I did that for free a few times, before I realized, I needed to put a value on my time. Of course, in the beginning I was doing everything myself — pulling back on personal training to serve my online followers. I’d send people a payment pathway and do their program up. Then move onto the next thing, always chasing my tail. Maybe two days later I would get back to them, stressing about it, thinking about it, and losing sleep.

Q. What is the definition of success to you in this industry and how are you trying to achieve that going forward?

When my Instagram first started blowing up, I was young, I was making good money. I thought, “I’m basically famous, getting paid thousands to promote hair products, fitness clothes.”

I had a supplement company, one of the biggest brands in the U.S. sponsoring me. I was on this big high with the ego to match — at the time I guess I was ‘successful’ with a cool car and ten pairs of the very best shoes, but I wasn’t concentrating on my clients or why I was in the industry in the first place.

And then, I had an accident on my road bike. And this is what really changed everything for me.

I was 22, with a broken ankle and a busted knee. I ended up in a wheelchair when I was meant to be competing in the Australian championships for fitness modelling, WBFF.

I sat in that wheelchair for three more weeks. I couldn’t train properly. I couldn’t get dumbbells to do my own workouts. I had to get someone to drive me. So, it didn’t matter that I had a wardrobe of shoes and watches, I couldn’t even put those shoes on by myself.

Being helpless changed my perspective; it humbled me and changed everything in my direction. It also lit a fire underneath me. I was like, can I come back from this?

Q. What are your priorities?

After my accident I started listening to self-development and mental health audio. I went from someone who didn’t even know what mental health was back then, to a clarity and focus on what matters. That’s why my coaching is called mind, body strong. There’s a whole mental capacity part of it.

I worked out what was really important — friends and family, my time, and my health. People love you when you’re popular and cool, but not everyone’s there for you when you’re struggling. I saw that over those few years of growing my Instagram massively, I had lost touch on what really matters and veered far from my purpose.

These days I run two Instagram pages, with what I call my ‘baby page’ about clients and fitness and coaching. It’s not the modelling and the products. And it brings me so much value. It’s that more personal touch where people aren’t afraid to message me because they think that because I’ve got thousands of followers, I won’t respond to their DM. So it’s a highly engaged, authentic, quality audience.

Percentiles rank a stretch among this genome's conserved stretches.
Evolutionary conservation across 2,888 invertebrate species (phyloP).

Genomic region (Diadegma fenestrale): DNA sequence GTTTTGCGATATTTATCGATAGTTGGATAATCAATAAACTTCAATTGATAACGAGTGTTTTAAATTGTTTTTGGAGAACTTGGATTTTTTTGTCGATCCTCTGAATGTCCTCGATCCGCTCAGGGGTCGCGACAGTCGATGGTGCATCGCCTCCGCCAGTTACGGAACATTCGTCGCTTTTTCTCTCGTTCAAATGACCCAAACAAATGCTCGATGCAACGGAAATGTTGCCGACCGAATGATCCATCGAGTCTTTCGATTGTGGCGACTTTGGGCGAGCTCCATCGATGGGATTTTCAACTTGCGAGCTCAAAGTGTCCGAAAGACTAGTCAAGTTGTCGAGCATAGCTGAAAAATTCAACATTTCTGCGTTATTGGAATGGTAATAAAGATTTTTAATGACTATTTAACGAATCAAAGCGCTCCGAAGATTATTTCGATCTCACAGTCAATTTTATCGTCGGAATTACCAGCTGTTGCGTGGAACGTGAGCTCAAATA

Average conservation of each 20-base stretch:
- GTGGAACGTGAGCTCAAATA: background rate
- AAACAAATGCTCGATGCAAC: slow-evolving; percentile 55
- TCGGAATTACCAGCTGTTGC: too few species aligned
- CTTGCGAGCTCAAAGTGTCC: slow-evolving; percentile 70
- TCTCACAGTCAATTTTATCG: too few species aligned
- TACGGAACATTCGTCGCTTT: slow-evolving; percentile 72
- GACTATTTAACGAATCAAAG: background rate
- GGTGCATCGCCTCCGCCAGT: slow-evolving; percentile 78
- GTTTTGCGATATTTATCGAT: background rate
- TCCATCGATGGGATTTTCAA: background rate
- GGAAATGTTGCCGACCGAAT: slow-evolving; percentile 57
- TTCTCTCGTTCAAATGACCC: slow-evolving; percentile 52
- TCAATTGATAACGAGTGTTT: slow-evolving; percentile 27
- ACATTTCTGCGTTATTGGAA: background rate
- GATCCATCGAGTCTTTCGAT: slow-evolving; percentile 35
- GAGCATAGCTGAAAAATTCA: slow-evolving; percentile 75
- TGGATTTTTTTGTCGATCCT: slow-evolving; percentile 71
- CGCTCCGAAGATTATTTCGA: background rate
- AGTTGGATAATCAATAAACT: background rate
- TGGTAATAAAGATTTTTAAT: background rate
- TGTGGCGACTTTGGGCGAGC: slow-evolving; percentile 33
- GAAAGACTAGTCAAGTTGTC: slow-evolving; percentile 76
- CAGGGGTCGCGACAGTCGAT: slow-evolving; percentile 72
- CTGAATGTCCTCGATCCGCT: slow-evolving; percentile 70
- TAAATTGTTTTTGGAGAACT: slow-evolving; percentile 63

My other priority is to scale up at my own rate — I don’t have to have a ceiling on my business. I can go as small as I want or as big as I want. And I like knowing that if I do push down to only 50 or 40 active clients at a time, because I’m concentrating on something else, that my overheads aren’t going to go over the extreme top. It’s not like I own a gym. I put that money into a house deposit on some land instead.

Resetting my priorities has seen me reprioritize goals. My passion right now is to build enough success that I can finish my house, that I can have my own place to film my content; to look after my fiancé, and my mum if she ever needs it. It’s about allowing money to come in to help the people that matter in your life.

UPDATE: He’s finished the house!

(You can hear full interviews with both Tam and Jackson on The Business of Fitness podcast)

These are two great stories from two clients who arrived at their purpose in completely different ways. But for me there are some clear take-aways here — some consistent themes that come up time and time again.

How are you changing lives?

  1. Be authentic. By drawing your audience in, they’re more likely to engage and share. It’s all about the power of community and being part of something bigger than yourself.
  2. Show up. Jackson tries to follow up questions on his website with brief voice messages, to show his audience he’s a real person. As he says, ‘Talk, and then spend twice as much time listening.’
  3. Deliver consistent value. Consistency builds momentum and posting regularly build trust. Or as Tam says, ‘Slay every day”.
  4. Stay true to your purpose. Remember why you got into this in the first place and keep asking yourself, how can I do it more?

If you want to run a quick exercise, try this one I learned from the very gifted Nikki Nemerouf, a high-performance executive and athletic coach. He gets you to hone in on a single word that resonates most with you, with your definition of personal success (any word except the word ‘respect’). My interpretation of the exercise was your ‘why’-you-were-put-on-this-earth word.

My word is ‘helping’ — and I bet it’s similar with many others in the health and fitness world. I love my job helping trainers build successful businesses, so in turn, they can help other people.

Try it yourself. Focus, double down on that word, and find the industry that enables you to do that with your life. When you’re in the right place, it’s like swimming downstream.